The Art Of Charlie Chan Hock Chye is, without a doubt, a book that takes you by surprise, and I’m wondering just how often a graphic novel can genuinely claim to have that effect. Presented as a biography of one of Singapore’s most treasured cartoonists, now in his 70s and still drawing, this is an ingenious sleight of hand that charts the history of Singapore from its last days in colonial hands to the metropolis of today. It is a book that doesn’t shirk from the politics and personalities that shaped the island state, cleverly commenting on their impact through the lens of Charlie Chan Hock Chye’s work.
Chan’s first published work at 16, in a small press magazine, comments on the brutal crackdown on students by the British that Chan witnessed. Using a cartoon strip that wouldn’t look out of place in a British comic weekly, Chan creates a small boy and his giant robot that obeys his commands if spoken to in Chinese. They subsequently step in to prevent the riot and give the British pause for thought.
Under British rule, there were plentiful comics from the UK available amongst the racks of the street-sellers, one of which, Eagle, inspires Chan to mimic its art style in a creation of his own. Invariably the title begins as a homage but swiftly becomes a thinly veiled criticism of the way the country is heading. It’s a pattern that repeats, with Chan using the likes of Pogo, Spider-man and Mad to continue the commentary and to parody and challenge the figures and actions of the state.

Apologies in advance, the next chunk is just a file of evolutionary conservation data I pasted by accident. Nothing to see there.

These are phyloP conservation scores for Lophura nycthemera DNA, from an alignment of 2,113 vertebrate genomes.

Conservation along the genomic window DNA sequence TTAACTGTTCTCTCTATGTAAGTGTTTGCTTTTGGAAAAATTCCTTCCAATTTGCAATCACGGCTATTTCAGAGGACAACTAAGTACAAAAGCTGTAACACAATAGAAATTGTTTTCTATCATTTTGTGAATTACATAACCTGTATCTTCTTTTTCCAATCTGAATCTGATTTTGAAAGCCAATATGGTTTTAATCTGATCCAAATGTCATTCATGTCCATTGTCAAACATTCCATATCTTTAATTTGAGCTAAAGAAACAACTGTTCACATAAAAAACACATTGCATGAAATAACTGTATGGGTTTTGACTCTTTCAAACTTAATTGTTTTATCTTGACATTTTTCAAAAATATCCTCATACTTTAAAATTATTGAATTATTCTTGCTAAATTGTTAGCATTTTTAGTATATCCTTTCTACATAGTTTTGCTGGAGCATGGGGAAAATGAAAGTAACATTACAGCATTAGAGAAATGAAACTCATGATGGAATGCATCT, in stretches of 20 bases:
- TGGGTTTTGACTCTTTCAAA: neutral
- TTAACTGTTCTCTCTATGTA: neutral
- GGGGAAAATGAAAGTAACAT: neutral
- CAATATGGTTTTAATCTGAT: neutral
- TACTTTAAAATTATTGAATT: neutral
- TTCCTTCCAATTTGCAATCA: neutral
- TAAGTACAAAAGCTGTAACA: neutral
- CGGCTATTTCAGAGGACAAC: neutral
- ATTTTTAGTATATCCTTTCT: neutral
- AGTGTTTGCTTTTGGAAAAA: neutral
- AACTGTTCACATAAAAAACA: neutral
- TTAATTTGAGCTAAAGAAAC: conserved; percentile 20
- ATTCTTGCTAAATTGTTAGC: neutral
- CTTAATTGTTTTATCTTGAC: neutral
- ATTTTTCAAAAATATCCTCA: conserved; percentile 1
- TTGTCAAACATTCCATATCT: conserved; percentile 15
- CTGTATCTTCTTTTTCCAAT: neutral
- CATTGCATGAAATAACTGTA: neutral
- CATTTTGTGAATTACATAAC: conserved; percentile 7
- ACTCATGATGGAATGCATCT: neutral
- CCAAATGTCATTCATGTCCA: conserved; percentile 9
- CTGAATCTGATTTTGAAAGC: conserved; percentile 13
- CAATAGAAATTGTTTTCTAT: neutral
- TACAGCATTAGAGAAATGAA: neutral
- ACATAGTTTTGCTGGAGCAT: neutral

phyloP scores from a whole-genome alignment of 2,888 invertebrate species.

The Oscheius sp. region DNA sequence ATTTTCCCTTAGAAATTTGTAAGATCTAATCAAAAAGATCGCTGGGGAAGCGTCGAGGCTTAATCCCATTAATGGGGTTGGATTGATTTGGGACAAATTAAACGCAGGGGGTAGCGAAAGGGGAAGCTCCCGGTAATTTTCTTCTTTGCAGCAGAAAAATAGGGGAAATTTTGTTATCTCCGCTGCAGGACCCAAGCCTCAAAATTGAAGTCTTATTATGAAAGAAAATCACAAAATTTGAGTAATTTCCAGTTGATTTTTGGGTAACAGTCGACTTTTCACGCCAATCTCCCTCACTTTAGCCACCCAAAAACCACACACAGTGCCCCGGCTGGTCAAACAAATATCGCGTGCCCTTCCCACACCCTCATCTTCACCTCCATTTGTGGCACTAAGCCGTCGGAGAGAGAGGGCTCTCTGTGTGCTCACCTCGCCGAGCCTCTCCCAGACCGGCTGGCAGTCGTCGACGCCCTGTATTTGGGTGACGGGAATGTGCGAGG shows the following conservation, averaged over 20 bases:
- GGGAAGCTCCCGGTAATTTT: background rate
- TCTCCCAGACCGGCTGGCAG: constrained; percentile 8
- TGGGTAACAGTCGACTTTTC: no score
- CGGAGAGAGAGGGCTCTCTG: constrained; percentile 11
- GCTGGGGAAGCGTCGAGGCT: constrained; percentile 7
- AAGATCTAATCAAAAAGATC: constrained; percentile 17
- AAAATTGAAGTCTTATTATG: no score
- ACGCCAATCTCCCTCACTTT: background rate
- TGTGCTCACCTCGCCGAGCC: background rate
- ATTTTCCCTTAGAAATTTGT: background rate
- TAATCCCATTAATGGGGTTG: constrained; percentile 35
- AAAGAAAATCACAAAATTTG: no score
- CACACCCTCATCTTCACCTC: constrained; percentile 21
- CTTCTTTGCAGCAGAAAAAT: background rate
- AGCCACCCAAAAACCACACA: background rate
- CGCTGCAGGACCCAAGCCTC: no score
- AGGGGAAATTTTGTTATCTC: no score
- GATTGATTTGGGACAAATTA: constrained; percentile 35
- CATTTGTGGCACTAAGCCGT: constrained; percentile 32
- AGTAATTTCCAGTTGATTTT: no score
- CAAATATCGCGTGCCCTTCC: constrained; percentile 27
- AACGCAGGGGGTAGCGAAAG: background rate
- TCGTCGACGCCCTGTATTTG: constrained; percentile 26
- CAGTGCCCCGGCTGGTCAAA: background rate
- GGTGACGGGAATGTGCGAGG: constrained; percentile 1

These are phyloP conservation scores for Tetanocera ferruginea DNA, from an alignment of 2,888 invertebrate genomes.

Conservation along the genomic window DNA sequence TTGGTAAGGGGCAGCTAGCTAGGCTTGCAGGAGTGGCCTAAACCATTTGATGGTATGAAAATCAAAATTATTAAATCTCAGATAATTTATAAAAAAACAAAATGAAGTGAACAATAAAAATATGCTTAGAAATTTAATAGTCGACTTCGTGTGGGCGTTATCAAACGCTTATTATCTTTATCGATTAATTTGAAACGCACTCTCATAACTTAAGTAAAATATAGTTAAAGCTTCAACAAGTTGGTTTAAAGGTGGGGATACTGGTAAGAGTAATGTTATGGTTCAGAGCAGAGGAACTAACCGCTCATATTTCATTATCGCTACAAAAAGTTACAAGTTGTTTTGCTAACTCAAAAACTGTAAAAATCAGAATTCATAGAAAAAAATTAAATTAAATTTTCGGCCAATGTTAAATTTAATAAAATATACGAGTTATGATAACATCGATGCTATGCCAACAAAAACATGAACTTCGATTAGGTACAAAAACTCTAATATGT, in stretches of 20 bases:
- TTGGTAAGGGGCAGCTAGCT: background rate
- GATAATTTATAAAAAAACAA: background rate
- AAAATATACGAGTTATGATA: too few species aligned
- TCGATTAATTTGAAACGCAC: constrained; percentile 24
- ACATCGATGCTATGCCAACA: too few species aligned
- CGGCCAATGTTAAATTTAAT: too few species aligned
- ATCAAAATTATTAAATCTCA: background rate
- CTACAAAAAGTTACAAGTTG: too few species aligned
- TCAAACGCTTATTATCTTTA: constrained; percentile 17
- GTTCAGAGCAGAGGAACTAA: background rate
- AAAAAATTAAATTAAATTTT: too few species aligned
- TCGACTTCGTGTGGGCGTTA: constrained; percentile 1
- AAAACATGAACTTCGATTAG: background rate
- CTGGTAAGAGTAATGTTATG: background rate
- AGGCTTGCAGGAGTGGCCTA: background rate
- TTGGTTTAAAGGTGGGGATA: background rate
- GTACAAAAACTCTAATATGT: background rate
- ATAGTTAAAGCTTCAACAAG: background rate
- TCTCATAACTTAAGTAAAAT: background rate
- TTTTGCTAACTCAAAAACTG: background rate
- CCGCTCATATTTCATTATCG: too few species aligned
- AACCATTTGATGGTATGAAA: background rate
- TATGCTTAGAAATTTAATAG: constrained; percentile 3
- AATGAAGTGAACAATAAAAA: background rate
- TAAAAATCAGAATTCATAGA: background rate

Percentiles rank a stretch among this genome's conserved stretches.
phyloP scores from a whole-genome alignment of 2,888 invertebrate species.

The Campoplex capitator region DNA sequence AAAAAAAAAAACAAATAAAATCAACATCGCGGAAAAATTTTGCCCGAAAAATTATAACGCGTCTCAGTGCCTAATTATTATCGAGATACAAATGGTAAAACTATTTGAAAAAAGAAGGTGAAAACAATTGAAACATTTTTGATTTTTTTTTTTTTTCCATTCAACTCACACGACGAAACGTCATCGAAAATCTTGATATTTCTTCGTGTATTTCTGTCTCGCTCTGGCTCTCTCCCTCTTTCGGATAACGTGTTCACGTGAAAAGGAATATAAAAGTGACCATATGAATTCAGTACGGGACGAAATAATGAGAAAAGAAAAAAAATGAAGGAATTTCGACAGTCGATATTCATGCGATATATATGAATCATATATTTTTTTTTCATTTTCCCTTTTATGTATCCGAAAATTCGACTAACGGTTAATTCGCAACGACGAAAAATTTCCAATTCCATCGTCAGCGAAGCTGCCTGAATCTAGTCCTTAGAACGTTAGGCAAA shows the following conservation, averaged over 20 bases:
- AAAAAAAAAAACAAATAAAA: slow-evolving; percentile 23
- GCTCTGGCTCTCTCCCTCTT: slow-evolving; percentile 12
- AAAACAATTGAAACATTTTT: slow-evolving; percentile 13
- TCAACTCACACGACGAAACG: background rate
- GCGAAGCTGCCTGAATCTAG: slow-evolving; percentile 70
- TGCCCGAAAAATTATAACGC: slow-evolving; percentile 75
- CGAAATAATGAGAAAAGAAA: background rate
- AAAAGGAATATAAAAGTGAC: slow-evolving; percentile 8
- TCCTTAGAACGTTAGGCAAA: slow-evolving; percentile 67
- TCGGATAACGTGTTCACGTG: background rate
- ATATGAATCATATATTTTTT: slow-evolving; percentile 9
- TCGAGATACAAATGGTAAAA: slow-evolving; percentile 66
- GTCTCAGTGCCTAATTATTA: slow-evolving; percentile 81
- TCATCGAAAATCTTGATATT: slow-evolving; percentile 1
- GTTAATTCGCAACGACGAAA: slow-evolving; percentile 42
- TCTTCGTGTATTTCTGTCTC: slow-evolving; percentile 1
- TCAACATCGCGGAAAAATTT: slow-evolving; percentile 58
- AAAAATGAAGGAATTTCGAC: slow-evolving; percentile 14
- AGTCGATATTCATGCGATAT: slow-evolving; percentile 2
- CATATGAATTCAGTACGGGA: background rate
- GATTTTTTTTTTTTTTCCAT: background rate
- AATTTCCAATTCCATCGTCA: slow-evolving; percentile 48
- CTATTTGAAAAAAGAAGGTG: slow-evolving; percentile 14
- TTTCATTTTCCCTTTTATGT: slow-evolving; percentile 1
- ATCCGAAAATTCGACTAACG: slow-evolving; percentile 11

I knew very little about Singapore prior to this book, but its unique storytelling approach and astounding inventiveness kept me gripped, and not least because of the breathtaking versatility of Sonny Liew. Each new chapter leaves you marvelling at his skill as a writer and as an immensely gifted artist. At the outset I had no idea what the true nature of this book was, and was very much ready to learn about a country’s treasured comic creator, but what I got was something else entirely different. Despite this, there’s no sense of being short-changed or hoodwinked, because there’s still a great deal of respect and love in this biography, it’s just that it’s not directed at an elderly cartoonist.
It is a masterpiece of the art form, a staggering accomplishment of a multitalented artist, and an informative and accessible history. I’m not sure you will have ever read, or will ever read, anything else quite like it.
And if you liked that: Pick up a copy of Sonny Liew’s Malinky Robot